Cold Hands & Feet

While most people get cold hands and feet during the colder, winter months, some people suffer from the unpleasant feeling of cold extremities year-round.  In most cases, cold hands and feet are not usually a sign of an underlying health condition, however if you have persistently cold hands and feet, coupled with discoloration, then it might be worth visiting your doctor.  The reason is that in some cases, cold hands and feet may be linked to a rare condition called Raynaud’s Syndrome, where blood vessels become narrow, and therefore reduce blood flow to your fingers and toes. A common hallmark of Raynaud’s syndrome is when your hands or feet turn white or blue when exposed to mild, or even brief, temperature changes. In most cases, the etiology of Raynaud’s Syndrome is unknown, but in some cases, it can be caused by an underlying disease or health condition. For most people that have cold hands and feet not connected with Raynaud’s, the condition is more of a nuisance than a serious problem. Thankfully, there are some natural ways to not only protect yourself from the effects of temperature changes, but that may help improve circulation to your hands and feet including: :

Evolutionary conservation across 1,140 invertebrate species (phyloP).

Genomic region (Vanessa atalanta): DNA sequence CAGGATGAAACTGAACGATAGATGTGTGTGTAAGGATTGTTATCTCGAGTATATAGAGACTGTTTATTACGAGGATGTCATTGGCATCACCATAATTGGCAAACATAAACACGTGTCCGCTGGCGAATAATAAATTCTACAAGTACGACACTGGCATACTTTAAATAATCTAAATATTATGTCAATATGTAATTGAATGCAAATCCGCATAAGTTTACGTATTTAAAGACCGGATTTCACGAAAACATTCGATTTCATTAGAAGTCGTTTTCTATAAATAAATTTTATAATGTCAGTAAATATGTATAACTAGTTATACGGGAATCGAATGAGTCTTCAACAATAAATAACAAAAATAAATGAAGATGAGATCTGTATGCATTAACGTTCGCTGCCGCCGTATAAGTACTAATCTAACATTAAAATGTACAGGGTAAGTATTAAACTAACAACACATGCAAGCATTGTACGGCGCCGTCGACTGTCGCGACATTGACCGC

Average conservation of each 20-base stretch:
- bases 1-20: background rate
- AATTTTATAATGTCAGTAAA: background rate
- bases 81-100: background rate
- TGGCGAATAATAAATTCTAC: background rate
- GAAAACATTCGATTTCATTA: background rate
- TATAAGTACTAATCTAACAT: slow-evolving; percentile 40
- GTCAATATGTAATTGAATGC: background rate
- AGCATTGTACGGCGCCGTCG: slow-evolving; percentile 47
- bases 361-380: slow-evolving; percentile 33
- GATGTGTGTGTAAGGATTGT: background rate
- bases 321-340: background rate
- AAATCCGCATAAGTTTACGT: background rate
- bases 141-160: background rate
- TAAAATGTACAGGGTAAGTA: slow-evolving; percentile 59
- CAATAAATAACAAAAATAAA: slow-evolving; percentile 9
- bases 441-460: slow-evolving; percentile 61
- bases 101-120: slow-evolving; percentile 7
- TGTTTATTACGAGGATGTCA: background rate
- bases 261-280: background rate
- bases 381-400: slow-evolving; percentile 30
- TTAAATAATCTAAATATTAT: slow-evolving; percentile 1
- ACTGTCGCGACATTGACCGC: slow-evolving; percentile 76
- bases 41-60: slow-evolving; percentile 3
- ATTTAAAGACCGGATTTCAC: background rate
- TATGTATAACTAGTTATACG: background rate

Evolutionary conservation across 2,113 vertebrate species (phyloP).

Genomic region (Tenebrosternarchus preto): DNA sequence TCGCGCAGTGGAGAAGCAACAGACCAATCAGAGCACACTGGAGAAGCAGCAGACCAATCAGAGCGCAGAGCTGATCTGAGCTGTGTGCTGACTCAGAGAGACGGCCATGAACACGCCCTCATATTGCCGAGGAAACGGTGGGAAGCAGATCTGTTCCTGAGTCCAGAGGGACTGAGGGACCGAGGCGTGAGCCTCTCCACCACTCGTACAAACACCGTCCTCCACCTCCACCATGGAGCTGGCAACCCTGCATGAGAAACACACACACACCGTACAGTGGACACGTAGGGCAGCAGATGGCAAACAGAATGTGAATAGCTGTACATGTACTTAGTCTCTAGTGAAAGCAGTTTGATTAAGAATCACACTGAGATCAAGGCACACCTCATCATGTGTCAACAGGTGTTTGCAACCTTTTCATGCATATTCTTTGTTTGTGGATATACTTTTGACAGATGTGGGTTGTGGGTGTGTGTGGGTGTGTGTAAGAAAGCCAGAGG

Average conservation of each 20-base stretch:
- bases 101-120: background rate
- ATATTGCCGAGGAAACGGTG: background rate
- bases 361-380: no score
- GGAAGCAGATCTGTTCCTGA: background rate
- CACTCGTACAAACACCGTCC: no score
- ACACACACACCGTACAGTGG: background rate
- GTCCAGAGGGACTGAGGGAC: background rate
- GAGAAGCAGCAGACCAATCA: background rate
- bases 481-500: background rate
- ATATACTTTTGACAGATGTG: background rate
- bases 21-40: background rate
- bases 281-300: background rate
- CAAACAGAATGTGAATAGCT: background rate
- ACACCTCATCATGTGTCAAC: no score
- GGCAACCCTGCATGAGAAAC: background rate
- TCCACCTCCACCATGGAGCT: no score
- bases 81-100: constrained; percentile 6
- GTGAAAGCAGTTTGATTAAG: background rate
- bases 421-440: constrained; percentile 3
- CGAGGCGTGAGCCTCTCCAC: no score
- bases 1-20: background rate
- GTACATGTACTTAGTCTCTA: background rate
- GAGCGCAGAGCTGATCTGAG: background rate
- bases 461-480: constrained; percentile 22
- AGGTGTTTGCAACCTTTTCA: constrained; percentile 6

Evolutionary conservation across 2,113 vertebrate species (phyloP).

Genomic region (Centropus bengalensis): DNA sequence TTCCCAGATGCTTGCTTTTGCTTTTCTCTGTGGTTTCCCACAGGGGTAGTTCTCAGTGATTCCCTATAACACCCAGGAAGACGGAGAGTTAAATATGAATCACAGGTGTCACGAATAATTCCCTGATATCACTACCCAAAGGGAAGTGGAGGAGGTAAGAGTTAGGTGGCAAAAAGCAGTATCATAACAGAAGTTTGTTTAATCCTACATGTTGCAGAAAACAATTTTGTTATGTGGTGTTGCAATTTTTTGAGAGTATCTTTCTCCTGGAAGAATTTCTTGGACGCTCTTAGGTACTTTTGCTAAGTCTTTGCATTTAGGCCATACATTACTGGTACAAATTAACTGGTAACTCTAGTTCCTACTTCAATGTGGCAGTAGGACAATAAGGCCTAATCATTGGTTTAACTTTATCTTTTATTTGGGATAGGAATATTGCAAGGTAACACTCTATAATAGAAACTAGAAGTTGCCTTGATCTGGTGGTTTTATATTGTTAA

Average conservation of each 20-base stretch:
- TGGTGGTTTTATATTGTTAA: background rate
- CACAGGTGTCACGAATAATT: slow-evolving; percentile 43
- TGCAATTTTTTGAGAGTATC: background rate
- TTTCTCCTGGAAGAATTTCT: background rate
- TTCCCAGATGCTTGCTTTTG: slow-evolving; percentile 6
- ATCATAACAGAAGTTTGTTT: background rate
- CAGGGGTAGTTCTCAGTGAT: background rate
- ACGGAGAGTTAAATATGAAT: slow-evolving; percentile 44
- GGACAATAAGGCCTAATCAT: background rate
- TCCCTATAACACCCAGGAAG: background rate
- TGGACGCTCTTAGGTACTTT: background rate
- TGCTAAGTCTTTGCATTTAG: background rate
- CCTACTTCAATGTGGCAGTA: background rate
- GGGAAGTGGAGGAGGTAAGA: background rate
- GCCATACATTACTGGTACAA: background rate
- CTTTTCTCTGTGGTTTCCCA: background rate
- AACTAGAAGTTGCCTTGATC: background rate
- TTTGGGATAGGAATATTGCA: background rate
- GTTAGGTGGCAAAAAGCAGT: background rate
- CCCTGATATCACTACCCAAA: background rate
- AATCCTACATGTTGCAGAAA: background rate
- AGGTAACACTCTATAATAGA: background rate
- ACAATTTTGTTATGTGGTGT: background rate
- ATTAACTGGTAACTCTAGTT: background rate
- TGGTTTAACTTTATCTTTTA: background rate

• Cayenne pepper
  • Vitamin E
  • B Vitamins
  • Ginger
  • Turmeric


Along with the obvious (warm socks and mittens!), reducing stress, exercising, and massage therapy may also help to improve circulation to your hands and feet.



(1) Frothingham, Scott. (2018, June 28). Can you increase your blood flow with vitamins? Retried from

(2) Mayo Clinic Staff. (2018, February 7). Cold Hands.  Retrieved from

(3) Raynaud’s. (no date). Retrieved from